Tuesday, April 13, 2010

Roger that, Sir Roger



During the breather between Beethoven's Fourth and Sixth at Symphony Hall last weekend, conductor Sir Roger Norrington was invested with an honorary doctorate by the New England Conservatory (above). It was a charming (and affectionate) gesture, but in a way an ironic one - because it was Sir Roger who had just taught us all about Beethoven, rather than the other way around.

Of course here in Boston, we always imagine that we're at the head of the class, even when we're actually in the last row (Norrington's Beethoven long ago took the world by storm - indeed, it's hard to believe his game-changing recordings of the nine symphonies were issued in the 1980s). And while yes, we've heard Sir Roger often over the last few years at Handel and Haydn, he has usually been conducting Haydn (at which he's quite wonderful); I believe this is the first time we've heard his take on Beethoven live in the Athens of America.

Thinking again about the concert, I'm drawn inevitably to that tired old critical cliché, "revelation." I know, I know - if you don't like that hobbled old warhorse, try, as thesaurus.com suggests, "divination," "earful," or "epiphany." But really, the Sixth in particular was, indeed, a revelation - or at least a rapturous demonstration of the virtues of period playing and instrumentation. And perhaps it even stood as a witty, friendly rebuttal to Harry Christophers, H&H's current artistic director, who argues that period playing is best suited to the seventeenth and eighteenth centuries.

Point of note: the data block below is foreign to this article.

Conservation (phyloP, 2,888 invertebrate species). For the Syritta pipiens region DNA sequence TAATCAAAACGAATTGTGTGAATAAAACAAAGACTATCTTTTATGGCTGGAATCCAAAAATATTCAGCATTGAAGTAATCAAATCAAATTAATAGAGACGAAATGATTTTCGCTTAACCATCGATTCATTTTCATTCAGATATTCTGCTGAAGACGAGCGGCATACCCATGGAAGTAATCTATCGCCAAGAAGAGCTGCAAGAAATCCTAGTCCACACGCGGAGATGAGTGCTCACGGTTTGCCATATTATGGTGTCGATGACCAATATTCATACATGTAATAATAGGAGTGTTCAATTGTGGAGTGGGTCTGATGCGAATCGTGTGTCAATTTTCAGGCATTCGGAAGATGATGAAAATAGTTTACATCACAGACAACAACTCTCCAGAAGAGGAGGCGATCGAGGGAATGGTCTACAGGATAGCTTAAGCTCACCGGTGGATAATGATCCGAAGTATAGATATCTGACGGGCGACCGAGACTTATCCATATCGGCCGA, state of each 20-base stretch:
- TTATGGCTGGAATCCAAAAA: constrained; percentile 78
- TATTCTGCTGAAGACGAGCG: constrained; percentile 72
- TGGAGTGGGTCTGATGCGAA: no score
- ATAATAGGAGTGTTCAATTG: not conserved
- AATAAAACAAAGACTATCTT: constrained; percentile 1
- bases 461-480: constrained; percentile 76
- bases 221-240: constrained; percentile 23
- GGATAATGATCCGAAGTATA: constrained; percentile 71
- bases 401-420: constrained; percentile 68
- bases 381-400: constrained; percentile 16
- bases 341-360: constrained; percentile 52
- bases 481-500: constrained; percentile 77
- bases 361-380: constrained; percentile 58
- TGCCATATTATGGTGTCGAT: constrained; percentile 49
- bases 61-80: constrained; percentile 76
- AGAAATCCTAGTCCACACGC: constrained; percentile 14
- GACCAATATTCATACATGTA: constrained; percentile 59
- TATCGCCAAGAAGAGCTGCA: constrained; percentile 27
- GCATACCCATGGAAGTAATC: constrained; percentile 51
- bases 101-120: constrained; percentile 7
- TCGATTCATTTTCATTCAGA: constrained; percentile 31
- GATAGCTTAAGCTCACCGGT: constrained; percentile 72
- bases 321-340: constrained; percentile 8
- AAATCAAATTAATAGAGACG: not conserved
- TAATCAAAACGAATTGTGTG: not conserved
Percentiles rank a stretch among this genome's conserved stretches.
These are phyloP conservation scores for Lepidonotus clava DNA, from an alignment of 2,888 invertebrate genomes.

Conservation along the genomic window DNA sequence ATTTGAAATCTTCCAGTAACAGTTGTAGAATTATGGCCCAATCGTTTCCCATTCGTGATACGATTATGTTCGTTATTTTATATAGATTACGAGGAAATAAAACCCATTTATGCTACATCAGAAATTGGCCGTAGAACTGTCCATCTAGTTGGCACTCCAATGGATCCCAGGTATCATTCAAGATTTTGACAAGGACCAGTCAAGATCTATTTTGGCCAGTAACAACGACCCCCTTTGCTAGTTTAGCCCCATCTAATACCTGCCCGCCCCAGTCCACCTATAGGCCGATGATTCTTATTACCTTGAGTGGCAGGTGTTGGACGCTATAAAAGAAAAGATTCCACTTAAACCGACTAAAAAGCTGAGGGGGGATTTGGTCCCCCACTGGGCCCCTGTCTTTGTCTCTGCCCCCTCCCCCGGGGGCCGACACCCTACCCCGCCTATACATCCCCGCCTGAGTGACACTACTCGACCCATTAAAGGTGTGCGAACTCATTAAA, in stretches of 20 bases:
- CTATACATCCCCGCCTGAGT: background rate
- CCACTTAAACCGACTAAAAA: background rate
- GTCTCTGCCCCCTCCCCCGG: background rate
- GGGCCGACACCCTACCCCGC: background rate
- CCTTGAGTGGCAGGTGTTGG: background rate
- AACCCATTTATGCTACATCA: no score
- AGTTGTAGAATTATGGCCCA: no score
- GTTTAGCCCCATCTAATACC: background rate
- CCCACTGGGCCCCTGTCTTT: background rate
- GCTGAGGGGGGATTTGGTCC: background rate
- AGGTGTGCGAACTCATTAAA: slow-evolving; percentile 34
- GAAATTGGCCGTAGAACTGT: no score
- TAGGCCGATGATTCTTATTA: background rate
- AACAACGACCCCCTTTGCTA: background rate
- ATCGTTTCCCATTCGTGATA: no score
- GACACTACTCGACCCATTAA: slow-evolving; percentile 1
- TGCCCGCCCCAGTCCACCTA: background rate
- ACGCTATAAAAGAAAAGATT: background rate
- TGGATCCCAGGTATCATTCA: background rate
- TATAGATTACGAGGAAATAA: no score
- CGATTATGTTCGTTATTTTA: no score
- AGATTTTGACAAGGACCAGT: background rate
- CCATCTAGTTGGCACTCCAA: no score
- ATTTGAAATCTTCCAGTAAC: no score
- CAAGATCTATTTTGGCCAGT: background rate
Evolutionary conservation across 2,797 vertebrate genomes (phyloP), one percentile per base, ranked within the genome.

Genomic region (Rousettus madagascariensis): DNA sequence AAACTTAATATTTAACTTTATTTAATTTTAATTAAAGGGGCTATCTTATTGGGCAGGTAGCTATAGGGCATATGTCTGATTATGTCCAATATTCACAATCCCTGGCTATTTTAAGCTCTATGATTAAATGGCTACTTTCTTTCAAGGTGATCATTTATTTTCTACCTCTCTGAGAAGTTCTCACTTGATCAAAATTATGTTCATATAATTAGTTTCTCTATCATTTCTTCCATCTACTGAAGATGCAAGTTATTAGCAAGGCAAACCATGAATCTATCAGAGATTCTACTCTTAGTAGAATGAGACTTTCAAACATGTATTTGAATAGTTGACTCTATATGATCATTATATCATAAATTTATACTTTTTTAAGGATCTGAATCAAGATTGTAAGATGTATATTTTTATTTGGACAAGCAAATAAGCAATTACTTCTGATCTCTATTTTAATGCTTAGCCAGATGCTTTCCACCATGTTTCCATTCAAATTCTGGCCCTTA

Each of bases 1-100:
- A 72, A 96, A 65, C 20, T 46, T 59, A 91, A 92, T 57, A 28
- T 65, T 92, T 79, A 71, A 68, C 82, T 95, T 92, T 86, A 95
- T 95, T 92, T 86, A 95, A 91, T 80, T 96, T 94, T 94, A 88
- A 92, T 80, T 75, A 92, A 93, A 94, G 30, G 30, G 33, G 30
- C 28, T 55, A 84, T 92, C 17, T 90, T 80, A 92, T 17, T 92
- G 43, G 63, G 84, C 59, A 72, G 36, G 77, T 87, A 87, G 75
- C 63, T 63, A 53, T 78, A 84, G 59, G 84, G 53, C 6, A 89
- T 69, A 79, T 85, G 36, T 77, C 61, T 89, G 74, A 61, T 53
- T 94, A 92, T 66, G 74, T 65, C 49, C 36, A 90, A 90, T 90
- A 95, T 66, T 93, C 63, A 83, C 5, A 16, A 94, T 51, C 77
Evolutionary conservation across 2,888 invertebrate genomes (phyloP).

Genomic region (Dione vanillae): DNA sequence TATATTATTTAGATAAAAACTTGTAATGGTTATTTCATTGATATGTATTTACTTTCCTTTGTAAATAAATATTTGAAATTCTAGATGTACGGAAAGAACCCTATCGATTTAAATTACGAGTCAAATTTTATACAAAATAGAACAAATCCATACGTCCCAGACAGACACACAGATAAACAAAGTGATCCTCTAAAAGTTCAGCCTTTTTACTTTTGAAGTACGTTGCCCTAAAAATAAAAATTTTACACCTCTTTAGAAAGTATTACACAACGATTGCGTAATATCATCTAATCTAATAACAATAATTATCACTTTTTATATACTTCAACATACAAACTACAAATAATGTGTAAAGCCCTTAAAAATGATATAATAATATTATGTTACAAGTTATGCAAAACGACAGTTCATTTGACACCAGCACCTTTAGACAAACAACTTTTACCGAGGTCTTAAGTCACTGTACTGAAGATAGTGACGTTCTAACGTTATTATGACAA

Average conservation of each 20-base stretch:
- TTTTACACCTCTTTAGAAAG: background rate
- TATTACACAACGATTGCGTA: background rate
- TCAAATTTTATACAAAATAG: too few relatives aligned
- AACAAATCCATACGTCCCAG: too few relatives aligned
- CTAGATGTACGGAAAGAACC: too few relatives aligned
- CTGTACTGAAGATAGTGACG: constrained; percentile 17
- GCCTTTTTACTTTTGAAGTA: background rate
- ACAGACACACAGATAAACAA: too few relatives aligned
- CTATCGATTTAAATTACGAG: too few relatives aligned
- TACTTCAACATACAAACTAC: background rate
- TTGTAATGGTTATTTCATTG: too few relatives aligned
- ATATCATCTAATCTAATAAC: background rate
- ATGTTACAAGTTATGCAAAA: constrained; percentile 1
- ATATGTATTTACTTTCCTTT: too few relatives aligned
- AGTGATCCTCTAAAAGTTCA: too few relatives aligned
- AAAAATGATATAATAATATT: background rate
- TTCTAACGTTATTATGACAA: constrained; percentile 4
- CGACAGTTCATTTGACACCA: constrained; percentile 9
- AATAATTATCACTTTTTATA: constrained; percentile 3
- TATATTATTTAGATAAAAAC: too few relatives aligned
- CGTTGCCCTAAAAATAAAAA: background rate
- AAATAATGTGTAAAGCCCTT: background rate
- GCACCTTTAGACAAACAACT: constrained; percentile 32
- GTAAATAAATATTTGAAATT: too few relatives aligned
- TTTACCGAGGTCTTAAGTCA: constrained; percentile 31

For perhaps of any of the great composers, Beethoven has been most obscured by Wagnerian trends toward symphonic gloss and grandness. With the drier, more plangent tones of period instruments, you lose much of that golden, Germanic glare that coats so many modern performances, and suddenly a whole landscape of detailed musical architecture opens up before you; there were delicate little accents from the winds in the opening movement of the Sixth, for instance, that I swear I've never heard before. And Sir Roger's much-debated decision to follow Beethoven's own metronome markings does, indeed, sometimes shock (as in, can that theme really be going that fast?), but it also results in a sense of constant engagement, and transforms the music from "profound" pronouncement into brilliant conversation.

All this was immediately evident in the opening bars of the under-rated Fourth. Elegant, forceful, and beautifully constructed, the Fourth plays like a kind of turbo-charged classicism - but as it doesn't tap into the heroic depths found in its younger and older siblings, the Third and Fifth, it has never achieved their cultural profile. Norrington didn't, I think, change anybody's mind about that, and he seemed to lose focus in a surprisingly slack second movement - but he and the orchestra recovered brilliantly for a truly dynamic (even glittering) finale.

Then, of course, came the Sixth - the work you always argue with yourself over when you're trying to decide which Beethoven symphony is your most favorite one of all. Here it was leaner, and yet more lyrical, than you may remember it, while at the same time the scene-painting (the rippling brook, the bird-calls in the forest, the gathering storm) felt more specific than ever. Norrington generally kept things light and quick, but not rushed (perhaps he himself has eased off on the accelerator pedal), and he toyed bemusedly with tipsy rhythms in the "merry gathering" movement (with the winds repeatedly lurching in almost too late for their cues). The storm felt more sudden, and more tempestuous, than usual (kudos to John Grimes's galvanic work on timpani), and thus its aftermath all the sweeter. Like Beethoven's country folk, we, too, felt that something of great power and beauty had just passed overhead.